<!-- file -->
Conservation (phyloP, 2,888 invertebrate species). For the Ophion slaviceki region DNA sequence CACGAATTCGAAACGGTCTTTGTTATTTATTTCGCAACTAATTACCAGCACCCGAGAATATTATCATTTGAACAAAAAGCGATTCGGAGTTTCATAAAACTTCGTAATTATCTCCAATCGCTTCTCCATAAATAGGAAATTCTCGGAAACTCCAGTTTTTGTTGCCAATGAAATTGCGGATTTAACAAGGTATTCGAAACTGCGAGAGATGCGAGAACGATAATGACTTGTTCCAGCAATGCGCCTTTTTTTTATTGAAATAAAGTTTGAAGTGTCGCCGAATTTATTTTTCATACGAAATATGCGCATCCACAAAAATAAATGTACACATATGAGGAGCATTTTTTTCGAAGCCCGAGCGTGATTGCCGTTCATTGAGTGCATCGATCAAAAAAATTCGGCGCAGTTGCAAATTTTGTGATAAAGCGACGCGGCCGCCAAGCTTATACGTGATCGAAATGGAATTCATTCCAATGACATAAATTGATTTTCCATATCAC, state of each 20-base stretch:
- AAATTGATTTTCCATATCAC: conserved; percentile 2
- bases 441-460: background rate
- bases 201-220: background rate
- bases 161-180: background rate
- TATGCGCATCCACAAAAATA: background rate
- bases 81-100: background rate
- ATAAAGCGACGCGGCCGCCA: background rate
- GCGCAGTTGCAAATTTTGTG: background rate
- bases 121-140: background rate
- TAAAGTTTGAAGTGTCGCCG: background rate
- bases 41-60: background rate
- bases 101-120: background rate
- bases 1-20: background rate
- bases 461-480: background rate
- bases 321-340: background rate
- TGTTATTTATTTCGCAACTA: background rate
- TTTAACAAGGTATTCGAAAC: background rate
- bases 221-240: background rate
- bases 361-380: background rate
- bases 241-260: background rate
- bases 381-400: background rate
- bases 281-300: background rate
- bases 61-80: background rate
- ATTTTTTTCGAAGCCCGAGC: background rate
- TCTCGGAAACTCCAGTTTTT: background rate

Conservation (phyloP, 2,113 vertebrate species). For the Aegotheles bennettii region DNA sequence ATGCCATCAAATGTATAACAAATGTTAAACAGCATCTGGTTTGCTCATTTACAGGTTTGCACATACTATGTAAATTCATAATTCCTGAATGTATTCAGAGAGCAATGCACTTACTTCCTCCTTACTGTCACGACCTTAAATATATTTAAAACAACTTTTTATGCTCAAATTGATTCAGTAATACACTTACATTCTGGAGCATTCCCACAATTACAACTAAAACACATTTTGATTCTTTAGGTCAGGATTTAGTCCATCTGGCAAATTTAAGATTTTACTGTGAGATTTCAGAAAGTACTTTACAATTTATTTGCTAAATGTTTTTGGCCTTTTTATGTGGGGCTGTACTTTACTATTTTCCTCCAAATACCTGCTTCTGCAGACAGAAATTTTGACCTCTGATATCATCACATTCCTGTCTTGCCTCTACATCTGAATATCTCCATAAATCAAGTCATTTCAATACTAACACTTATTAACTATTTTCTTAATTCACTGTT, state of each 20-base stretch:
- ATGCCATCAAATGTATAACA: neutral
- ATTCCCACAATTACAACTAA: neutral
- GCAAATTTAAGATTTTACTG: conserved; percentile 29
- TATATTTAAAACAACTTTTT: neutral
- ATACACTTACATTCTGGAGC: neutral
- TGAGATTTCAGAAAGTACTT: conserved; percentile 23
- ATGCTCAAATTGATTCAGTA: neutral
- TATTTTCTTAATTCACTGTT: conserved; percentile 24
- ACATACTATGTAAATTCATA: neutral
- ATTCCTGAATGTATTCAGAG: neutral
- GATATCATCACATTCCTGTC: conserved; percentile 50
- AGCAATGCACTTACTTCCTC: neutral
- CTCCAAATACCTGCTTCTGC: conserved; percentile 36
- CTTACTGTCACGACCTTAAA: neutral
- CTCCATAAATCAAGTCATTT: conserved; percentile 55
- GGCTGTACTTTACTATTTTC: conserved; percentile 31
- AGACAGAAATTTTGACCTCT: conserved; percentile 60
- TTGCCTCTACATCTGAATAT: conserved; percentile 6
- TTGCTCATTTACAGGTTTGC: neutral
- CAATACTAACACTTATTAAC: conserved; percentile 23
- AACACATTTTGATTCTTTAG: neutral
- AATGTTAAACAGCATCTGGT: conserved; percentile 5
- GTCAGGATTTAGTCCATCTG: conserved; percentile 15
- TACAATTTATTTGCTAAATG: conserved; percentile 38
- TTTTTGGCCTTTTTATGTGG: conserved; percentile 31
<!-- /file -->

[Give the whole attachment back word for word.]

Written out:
Conservation (phyloP, 2,888 invertebrate species). For the Ophion slaviceki region DNA sequence CACGAATTCGAAACGGTCTTTGTTATTTATTTCGCAACTAATTACCAGCACCCGAGAATATTATCATTTGAACAAAAAGCGATTCGGAGTTTCATAAAACTTCGTAATTATCTCCAATCGCTTCTCCATAAATAGGAAATTCTCGGAAACTCCAGTTTTTGTTGCCAATGAAATTGCGGATTTAACAAGGTATTCGAAACTGCGAGAGATGCGAGAACGATAATGACTTGTTCCAGCAATGCGCCTTTTTTTTATTGAAATAAAGTTTGAAGTGTCGCCGAATTTATTTTTCATACGAAATATGCGCATCCACAAAAATAAATGTACACATATGAGGAGCATTTTTTTCGAAGCCCGAGCGTGATTGCCGTTCATTGAGTGCATCGATCAAAAAAATTCGGCGCAGTTGCAAATTTTGTGATAAAGCGACGCGGCCGCCAAGCTTATACGTGATCGAAATGGAATTCATTCCAATGACATAAATTGATTTTCCATATCAC, state of each 20-base stretch:
- AAATTGATTTTCCATATCAC: conserved; percentile 2
- bases 441-460: background rate
- bases 201-220: background rate
- bases 161-180: background rate
- TATGCGCATCCACAAAAATA: background rate
- bases 81-100: background rate
- ATAAAGCGACGCGGCCGCCA: background rate
- GCGCAGTTGCAAATTTTGTG: background rate
- bases 121-140: background rate
- TAAAGTTTGAAGTGTCGCCG: background rate
- bases 41-60: background rate
- bases 101-120: background rate
- bases 1-20: background rate
- bases 461-480: background rate
- bases 321-340: background rate
- TGTTATTTATTTCGCAACTA: background rate
- TTTAACAAGGTATTCGAAAC: background rate
- bases 221-240: background rate
- bases 361-380: background rate
- bases 241-260: background rate
- bases 381-400: background rate
- bases 281-300: background rate
- bases 61-80: background rate
- ATTTTTTTCGAAGCCCGAGC: background rate
- TCTCGGAAACTCCAGTTTTT: background rate

Conservation (phyloP, 2,113 vertebrate species). For the Aegotheles bennettii region DNA sequence ATGCCATCAAATGTATAACAAATGTTAAACAGCATCTGGTTTGCTCATTTACAGGTTTGCACATACTATGTAAATTCATAATTCCTGAATGTATTCAGAGAGCAATGCACTTACTTCCTCCTTACTGTCACGACCTTAAATATATTTAAAACAACTTTTTATGCTCAAATTGATTCAGTAATACACTTACATTCTGGAGCATTCCCACAATTACAACTAAAACACATTTTGATTCTTTAGGTCAGGATTTAGTCCATCTGGCAAATTTAAGATTTTACTGTGAGATTTCAGAAAGTACTTTACAATTTATTTGCTAAATGTTTTTGGCCTTTTTATGTGGGGCTGTACTTTACTATTTTCCTCCAAATACCTGCTTCTGCAGACAGAAATTTTGACCTCTGATATCATCACATTCCTGTCTTGCCTCTACATCTGAATATCTCCATAAATCAAGTCATTTCAATACTAACACTTATTAACTATTTTCTTAATTCACTGTT, state of each 20-base stretch:
- ATGCCATCAAATGTATAACA: neutral
- ATTCCCACAATTACAACTAA: neutral
- GCAAATTTAAGATTTTACTG: conserved; percentile 29
- TATATTTAAAACAACTTTTT: neutral
- ATACACTTACATTCTGGAGC: neutral
- TGAGATTTCAGAAAGTACTT: conserved; percentile 23
- ATGCTCAAATTGATTCAGTA: neutral
- TATTTTCTTAATTCACTGTT: conserved; percentile 24
- ACATACTATGTAAATTCATA: neutral
- ATTCCTGAATGTATTCAGAG: neutral
- GATATCATCACATTCCTGTC: conserved; percentile 50
- AGCAATGCACTTACTTCCTC: neutral
- CTCCAAATACCTGCTTCTGC: conserved; percentile 36
- CTTACTGTCACGACCTTAAA: neutral
- CTCCATAAATCAAGTCATTT: conserved; percentile 55
- GGCTGTACTTTACTATTTTC: conserved; percentile 31
- AGACAGAAATTTTGACCTCT: conserved; percentile 60
- TTGCCTCTACATCTGAATAT: conserved; percentile 6
- TTGCTCATTTACAGGTTTGC: neutral
- CAATACTAACACTTATTAAC: conserved; percentile 23
- AACACATTTTGATTCTTTAG: neutral
- AATGTTAAACAGCATCTGGT: conserved; percentile 5
- GTCAGGATTTAGTCCATCTG: conserved; percentile 15
- TACAATTTATTTGCTAAATG: conserved; percentile 38
- TTTTTGGCCTTTTTATGTGG: conserved; percentile 31